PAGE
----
When flying straight and level, the total generated lift is acting perpendicular to the wings and to the Earth’s surface. As the airplane is banked by the ailerons, lift becomes the resultant of two components: the vertical component of lift acting perpendicular to the surface, and the horizontal component of lift—or centripetal (center-seeking) force—acting parallel to the surface. These two lift components act at right angles to each other, causing the resultant total lifting force to act perpendicular to the wings. Also, because part of the vertical lift has been diverted to the horizontal component of lift in the turn, vertical lift is decreased. This is illustrated in the graphic on the opposite page.

The horizontal component of lift turns the airplane. Appropriate rudder pedal pressure in the direction of the turn is needed to keep the ball centered during the turn to produce a coordinated turn. With aileron displacement only, an uncoordinated slipping turn—the slip-skid ball moves out of center “cage” to the inside of the turn—and adverse yaw results. Attempting to improperly turn an airplane by applying rudder pedal pressure only in the direction of the intended turn, and/or applying too much rudder pedal pressure relative to aileron input, results in an uncoordinated skidding turn—the slip-skid ball moves out of the cage to the outside the turn.

A skidding turn results in an excess of centrifugal force (CF) greater than the horizontal component of lift/centripetal force. Centrifugal force acts outwardly on an airplane moving in a curved flight path; it tries to move the airplane away from the center of its rotation. Because CF is increased with a skidding turn—when compared to a properly coordinated turn—wing loading increases and contributes to increases in stalling speed, which predisposes to an accelerated stall.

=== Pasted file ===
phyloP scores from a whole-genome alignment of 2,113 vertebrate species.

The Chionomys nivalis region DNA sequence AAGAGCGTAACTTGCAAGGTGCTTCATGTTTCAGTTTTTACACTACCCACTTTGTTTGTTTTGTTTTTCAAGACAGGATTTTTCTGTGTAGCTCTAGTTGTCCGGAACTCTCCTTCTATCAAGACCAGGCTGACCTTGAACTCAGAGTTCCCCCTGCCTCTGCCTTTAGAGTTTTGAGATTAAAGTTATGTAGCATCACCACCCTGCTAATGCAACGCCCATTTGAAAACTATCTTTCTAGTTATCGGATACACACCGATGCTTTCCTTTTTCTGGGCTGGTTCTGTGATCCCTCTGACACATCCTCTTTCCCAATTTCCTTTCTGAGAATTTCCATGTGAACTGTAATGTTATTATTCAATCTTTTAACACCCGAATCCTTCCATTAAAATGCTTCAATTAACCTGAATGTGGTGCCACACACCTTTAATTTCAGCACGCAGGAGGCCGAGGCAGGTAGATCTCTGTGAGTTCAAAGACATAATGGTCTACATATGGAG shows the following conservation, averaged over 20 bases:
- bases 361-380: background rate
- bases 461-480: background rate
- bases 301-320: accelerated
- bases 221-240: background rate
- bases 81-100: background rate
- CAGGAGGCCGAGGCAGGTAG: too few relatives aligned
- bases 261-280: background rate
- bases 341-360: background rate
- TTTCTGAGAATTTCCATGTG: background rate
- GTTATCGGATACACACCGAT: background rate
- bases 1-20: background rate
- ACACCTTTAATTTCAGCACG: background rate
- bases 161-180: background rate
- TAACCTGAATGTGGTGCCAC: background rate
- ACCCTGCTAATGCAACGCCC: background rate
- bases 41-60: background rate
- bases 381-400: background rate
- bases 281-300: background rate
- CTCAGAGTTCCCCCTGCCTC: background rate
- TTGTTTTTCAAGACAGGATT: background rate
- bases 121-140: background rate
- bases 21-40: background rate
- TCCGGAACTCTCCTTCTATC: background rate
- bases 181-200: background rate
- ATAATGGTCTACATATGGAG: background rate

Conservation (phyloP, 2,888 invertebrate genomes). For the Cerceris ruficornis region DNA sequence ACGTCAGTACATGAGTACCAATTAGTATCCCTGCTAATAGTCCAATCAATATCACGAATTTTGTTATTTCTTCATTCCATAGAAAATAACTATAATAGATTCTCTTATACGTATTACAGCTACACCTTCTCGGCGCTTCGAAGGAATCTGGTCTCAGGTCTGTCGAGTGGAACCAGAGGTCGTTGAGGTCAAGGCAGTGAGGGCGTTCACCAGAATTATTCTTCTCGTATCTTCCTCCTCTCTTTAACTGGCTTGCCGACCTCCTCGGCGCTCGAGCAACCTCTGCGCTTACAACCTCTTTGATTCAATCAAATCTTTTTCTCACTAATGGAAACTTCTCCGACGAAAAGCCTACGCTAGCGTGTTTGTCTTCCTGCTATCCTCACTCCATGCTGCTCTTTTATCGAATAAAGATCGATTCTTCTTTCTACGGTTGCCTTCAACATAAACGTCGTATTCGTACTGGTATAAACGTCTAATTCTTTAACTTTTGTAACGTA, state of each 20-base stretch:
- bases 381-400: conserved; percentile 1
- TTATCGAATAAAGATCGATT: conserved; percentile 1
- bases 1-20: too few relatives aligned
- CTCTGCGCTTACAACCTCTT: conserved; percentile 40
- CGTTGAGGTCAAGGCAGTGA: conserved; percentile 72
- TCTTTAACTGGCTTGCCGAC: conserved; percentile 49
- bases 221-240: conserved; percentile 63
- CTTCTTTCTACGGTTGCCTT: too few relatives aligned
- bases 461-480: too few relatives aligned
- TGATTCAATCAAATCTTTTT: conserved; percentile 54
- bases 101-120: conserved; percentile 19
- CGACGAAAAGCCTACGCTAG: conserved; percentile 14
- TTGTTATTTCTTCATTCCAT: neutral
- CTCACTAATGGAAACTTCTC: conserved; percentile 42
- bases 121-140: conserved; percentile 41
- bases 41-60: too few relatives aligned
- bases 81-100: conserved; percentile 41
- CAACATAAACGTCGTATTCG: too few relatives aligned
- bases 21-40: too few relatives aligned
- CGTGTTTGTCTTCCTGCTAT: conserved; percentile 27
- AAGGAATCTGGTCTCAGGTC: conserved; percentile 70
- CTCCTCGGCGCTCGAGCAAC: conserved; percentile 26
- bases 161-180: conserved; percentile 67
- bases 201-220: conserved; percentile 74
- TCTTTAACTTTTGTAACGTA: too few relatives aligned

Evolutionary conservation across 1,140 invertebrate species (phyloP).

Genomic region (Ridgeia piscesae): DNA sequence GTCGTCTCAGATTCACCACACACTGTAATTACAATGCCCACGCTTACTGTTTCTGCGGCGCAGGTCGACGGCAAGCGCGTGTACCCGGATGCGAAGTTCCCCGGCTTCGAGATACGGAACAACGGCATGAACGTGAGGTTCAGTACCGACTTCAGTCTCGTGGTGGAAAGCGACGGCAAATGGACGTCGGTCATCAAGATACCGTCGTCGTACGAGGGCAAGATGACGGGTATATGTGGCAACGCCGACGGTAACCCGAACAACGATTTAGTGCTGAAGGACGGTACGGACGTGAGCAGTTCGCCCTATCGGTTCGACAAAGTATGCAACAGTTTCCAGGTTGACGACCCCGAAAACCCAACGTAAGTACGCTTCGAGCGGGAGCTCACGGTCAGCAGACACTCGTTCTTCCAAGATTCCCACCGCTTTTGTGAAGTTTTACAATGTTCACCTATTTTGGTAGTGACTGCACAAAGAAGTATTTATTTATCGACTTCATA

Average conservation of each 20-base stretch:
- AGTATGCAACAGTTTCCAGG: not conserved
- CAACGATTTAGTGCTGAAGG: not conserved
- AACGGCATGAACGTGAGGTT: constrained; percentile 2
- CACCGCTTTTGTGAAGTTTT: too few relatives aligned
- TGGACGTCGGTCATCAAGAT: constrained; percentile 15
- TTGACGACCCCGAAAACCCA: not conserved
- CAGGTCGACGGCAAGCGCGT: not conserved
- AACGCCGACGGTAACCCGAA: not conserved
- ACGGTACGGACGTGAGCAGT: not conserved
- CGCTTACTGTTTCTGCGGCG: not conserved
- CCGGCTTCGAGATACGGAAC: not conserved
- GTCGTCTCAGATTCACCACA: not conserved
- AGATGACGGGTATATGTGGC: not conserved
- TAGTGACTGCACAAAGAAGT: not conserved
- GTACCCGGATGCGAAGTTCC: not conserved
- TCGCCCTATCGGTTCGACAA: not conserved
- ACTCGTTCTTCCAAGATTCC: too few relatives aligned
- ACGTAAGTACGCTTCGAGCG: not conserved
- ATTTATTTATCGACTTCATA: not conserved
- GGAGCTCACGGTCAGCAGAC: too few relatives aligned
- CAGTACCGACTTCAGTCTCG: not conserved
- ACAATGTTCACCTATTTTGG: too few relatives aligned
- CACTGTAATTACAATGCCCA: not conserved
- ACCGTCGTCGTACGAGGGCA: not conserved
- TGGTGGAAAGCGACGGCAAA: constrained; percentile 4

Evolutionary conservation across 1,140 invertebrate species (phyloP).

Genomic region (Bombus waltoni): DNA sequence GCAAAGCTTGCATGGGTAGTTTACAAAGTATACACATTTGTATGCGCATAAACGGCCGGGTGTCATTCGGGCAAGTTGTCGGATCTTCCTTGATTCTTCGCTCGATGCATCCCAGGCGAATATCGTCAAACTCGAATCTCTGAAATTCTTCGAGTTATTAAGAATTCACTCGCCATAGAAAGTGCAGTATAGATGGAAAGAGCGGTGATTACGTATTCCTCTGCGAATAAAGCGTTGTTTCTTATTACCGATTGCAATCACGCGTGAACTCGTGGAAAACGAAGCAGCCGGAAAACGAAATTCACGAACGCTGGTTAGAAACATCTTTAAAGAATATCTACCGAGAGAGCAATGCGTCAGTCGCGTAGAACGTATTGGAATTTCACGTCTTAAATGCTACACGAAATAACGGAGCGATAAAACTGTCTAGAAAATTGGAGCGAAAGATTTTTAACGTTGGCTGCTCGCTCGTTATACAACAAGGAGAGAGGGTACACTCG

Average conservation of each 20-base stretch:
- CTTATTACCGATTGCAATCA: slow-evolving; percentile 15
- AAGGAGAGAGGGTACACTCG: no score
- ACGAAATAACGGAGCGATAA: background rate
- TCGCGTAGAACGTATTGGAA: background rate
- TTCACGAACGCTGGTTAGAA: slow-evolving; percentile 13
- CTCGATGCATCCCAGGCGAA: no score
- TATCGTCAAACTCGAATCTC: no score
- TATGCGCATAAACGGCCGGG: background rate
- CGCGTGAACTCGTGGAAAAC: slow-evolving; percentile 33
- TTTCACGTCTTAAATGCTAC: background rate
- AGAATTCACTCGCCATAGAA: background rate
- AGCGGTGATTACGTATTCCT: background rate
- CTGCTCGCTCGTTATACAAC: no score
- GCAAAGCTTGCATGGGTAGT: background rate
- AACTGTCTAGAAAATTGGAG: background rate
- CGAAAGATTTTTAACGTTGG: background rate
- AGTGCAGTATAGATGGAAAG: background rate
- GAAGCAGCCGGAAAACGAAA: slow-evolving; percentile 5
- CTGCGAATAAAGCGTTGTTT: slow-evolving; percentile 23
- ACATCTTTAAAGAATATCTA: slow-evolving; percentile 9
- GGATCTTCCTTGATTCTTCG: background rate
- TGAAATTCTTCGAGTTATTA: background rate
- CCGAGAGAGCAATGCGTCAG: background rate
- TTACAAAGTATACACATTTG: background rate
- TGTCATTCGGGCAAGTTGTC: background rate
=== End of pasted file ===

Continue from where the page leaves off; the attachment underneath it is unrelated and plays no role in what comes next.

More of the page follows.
For example, after takeoff, the nose is pitched up to a high angle, but below critical AoA. Simultaneously, a climbing, 45-degree banked, skidding turn to the right is attempted. The increased wing loading from the steeply banked turn while pitching up, combined with additional loading from the skidding turn, may be enough to induce an accelerated stall. With the slip-skid ball to the left and nose yawed to the right, an inadvertent spin to the right may result. If the airplane’s altitude is too low, no recovery will be possible.

Timing Control Inputs
A question asked by flight students (and, unfortunately, not enough certificated pilots) is: When initiating a turn, what is the proper order to move the flight controls? Should I apply aileron first, followed by rudder, or lead with the rudder? Ultimately, the correct answer depends on the fixed-wing aircraft itself, e.g., its wing, rudder and aileron characteristics may combine to make aileron the lead control. But the usual answer for most aircraft is the acronym “RAE,” pronounced “Ray.” Using it, we apply flight control pressures in the following order: Rudder, ailerons and elevator.